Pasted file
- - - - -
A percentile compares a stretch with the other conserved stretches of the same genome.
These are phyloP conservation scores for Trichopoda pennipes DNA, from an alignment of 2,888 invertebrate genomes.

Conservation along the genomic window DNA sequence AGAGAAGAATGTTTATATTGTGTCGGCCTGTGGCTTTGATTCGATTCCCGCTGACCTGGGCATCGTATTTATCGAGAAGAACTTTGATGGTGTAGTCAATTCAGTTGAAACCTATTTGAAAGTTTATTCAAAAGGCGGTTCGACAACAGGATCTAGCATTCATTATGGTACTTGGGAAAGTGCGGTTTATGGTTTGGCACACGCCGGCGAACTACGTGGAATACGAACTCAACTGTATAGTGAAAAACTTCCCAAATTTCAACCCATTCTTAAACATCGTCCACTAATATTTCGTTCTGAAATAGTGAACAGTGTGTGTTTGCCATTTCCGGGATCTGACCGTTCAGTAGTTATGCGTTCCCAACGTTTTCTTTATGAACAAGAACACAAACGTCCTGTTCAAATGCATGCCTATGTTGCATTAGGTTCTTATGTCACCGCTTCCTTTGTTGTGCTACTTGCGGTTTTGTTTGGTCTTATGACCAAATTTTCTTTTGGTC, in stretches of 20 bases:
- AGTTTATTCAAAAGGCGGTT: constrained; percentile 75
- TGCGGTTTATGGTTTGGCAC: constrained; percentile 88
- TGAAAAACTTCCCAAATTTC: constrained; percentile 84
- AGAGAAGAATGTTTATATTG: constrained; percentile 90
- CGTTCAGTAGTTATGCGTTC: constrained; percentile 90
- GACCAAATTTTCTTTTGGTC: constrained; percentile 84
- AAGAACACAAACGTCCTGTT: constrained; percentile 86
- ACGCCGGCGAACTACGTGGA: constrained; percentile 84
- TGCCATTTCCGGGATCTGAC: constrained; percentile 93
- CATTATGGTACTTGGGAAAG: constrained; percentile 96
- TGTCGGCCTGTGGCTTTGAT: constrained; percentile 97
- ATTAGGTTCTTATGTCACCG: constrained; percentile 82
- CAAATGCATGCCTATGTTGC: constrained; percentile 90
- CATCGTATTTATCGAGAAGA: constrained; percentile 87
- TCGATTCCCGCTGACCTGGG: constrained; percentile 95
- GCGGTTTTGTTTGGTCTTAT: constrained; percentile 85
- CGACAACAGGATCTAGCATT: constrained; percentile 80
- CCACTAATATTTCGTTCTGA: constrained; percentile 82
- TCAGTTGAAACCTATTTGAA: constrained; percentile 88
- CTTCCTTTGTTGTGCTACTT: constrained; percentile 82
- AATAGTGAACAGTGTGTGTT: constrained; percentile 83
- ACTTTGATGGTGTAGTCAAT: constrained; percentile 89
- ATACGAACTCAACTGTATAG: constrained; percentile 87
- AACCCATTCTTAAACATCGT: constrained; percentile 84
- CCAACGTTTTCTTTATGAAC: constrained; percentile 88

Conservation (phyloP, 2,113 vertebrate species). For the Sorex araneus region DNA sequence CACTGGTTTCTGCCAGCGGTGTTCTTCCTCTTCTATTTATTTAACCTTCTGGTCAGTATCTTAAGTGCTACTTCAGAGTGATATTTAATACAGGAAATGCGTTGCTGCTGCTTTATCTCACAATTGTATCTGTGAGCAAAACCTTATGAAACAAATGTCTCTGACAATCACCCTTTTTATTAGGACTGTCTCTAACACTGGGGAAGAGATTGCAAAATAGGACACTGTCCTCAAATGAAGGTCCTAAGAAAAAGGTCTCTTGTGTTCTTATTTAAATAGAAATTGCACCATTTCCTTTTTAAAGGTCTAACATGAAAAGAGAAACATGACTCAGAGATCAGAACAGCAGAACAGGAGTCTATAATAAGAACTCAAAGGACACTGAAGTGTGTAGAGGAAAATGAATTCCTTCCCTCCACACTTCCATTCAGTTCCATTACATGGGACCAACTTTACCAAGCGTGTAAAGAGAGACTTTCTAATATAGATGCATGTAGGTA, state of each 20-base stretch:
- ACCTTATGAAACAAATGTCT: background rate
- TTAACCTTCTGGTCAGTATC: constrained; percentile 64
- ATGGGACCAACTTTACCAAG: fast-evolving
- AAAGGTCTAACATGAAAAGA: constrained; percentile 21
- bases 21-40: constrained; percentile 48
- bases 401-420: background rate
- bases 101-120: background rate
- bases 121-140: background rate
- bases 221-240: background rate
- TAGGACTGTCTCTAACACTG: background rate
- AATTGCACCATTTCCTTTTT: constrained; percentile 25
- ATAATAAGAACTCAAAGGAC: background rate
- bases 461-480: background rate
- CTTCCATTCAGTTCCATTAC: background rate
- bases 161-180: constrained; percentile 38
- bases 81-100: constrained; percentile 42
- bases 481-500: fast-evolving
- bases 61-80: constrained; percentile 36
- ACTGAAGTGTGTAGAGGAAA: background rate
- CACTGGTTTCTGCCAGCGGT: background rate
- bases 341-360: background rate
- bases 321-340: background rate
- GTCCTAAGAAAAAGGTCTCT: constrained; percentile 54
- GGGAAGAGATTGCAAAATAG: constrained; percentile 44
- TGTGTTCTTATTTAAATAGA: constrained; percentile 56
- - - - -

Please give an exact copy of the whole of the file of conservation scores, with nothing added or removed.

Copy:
A percentile compares a stretch with the other conserved stretches of the same genome.
These are phyloP conservation scores for Trichopoda pennipes DNA, from an alignment of 2,888 invertebrate genomes.

Conservation along the genomic window DNA sequence AGAGAAGAATGTTTATATTGTGTCGGCCTGTGGCTTTGATTCGATTCCCGCTGACCTGGGCATCGTATTTATCGAGAAGAACTTTGATGGTGTAGTCAATTCAGTTGAAACCTATTTGAAAGTTTATTCAAAAGGCGGTTCGACAACAGGATCTAGCATTCATTATGGTACTTGGGAAAGTGCGGTTTATGGTTTGGCACACGCCGGCGAACTACGTGGAATACGAACTCAACTGTATAGTGAAAAACTTCCCAAATTTCAACCCATTCTTAAACATCGTCCACTAATATTTCGTTCTGAAATAGTGAACAGTGTGTGTTTGCCATTTCCGGGATCTGACCGTTCAGTAGTTATGCGTTCCCAACGTTTTCTTTATGAACAAGAACACAAACGTCCTGTTCAAATGCATGCCTATGTTGCATTAGGTTCTTATGTCACCGCTTCCTTTGTTGTGCTACTTGCGGTTTTGTTTGGTCTTATGACCAAATTTTCTTTTGGTC, in stretches of 20 bases:
- AGTTTATTCAAAAGGCGGTT: constrained; percentile 75
- TGCGGTTTATGGTTTGGCAC: constrained; percentile 88
- TGAAAAACTTCCCAAATTTC: constrained; percentile 84
- AGAGAAGAATGTTTATATTG: constrained; percentile 90
- CGTTCAGTAGTTATGCGTTC: constrained; percentile 90
- GACCAAATTTTCTTTTGGTC: constrained; percentile 84
- AAGAACACAAACGTCCTGTT: constrained; percentile 86
- ACGCCGGCGAACTACGTGGA: constrained; percentile 84
- TGCCATTTCCGGGATCTGAC: constrained; percentile 93
- CATTATGGTACTTGGGAAAG: constrained; percentile 96
- TGTCGGCCTGTGGCTTTGAT: constrained; percentile 97
- ATTAGGTTCTTATGTCACCG: constrained; percentile 82
- CAAATGCATGCCTATGTTGC: constrained; percentile 90
- CATCGTATTTATCGAGAAGA: constrained; percentile 87
- TCGATTCCCGCTGACCTGGG: constrained; percentile 95
- GCGGTTTTGTTTGGTCTTAT: constrained; percentile 85
- CGACAACAGGATCTAGCATT: constrained; percentile 80
- CCACTAATATTTCGTTCTGA: constrained; percentile 82
- TCAGTTGAAACCTATTTGAA: constrained; percentile 88
- CTTCCTTTGTTGTGCTACTT: constrained; percentile 82
- AATAGTGAACAGTGTGTGTT: constrained; percentile 83
- ACTTTGATGGTGTAGTCAAT: constrained; percentile 89
- ATACGAACTCAACTGTATAG: constrained; percentile 87
- AACCCATTCTTAAACATCGT: constrained; percentile 84
- CCAACGTTTTCTTTATGAAC: constrained; percentile 88

Conservation (phyloP, 2,113 vertebrate species). For the Sorex araneus region DNA sequence CACTGGTTTCTGCCAGCGGTGTTCTTCCTCTTCTATTTATTTAACCTTCTGGTCAGTATCTTAAGTGCTACTTCAGAGTGATATTTAATACAGGAAATGCGTTGCTGCTGCTTTATCTCACAATTGTATCTGTGAGCAAAACCTTATGAAACAAATGTCTCTGACAATCACCCTTTTTATTAGGACTGTCTCTAACACTGGGGAAGAGATTGCAAAATAGGACACTGTCCTCAAATGAAGGTCCTAAGAAAAAGGTCTCTTGTGTTCTTATTTAAATAGAAATTGCACCATTTCCTTTTTAAAGGTCTAACATGAAAAGAGAAACATGACTCAGAGATCAGAACAGCAGAACAGGAGTCTATAATAAGAACTCAAAGGACACTGAAGTGTGTAGAGGAAAATGAATTCCTTCCCTCCACACTTCCATTCAGTTCCATTACATGGGACCAACTTTACCAAGCGTGTAAAGAGAGACTTTCTAATATAGATGCATGTAGGTA, state of each 20-base stretch:
- ACCTTATGAAACAAATGTCT: background rate
- TTAACCTTCTGGTCAGTATC: constrained; percentile 64
- ATGGGACCAACTTTACCAAG: fast-evolving
- AAAGGTCTAACATGAAAAGA: constrained; percentile 21
- bases 21-40: constrained; percentile 48
- bases 401-420: background rate
- bases 101-120: background rate
- bases 121-140: background rate
- bases 221-240: background rate
- TAGGACTGTCTCTAACACTG: background rate
- AATTGCACCATTTCCTTTTT: constrained; percentile 25
- ATAATAAGAACTCAAAGGAC: background rate
- bases 461-480: background rate
- CTTCCATTCAGTTCCATTAC: background rate
- bases 161-180: constrained; percentile 38
- bases 81-100: constrained; percentile 42
- bases 481-500: fast-evolving
- bases 61-80: constrained; percentile 36
- ACTGAAGTGTGTAGAGGAAA: background rate
- CACTGGTTTCTGCCAGCGGT: background rate
- bases 341-360: background rate
- bases 321-340: background rate
- GTCCTAAGAAAAAGGTCTCT: constrained; percentile 54
- GGGAAGAGATTGCAAAATAG: constrained; percentile 44
- TGTGTTCTTATTTAAATAGA: constrained; percentile 56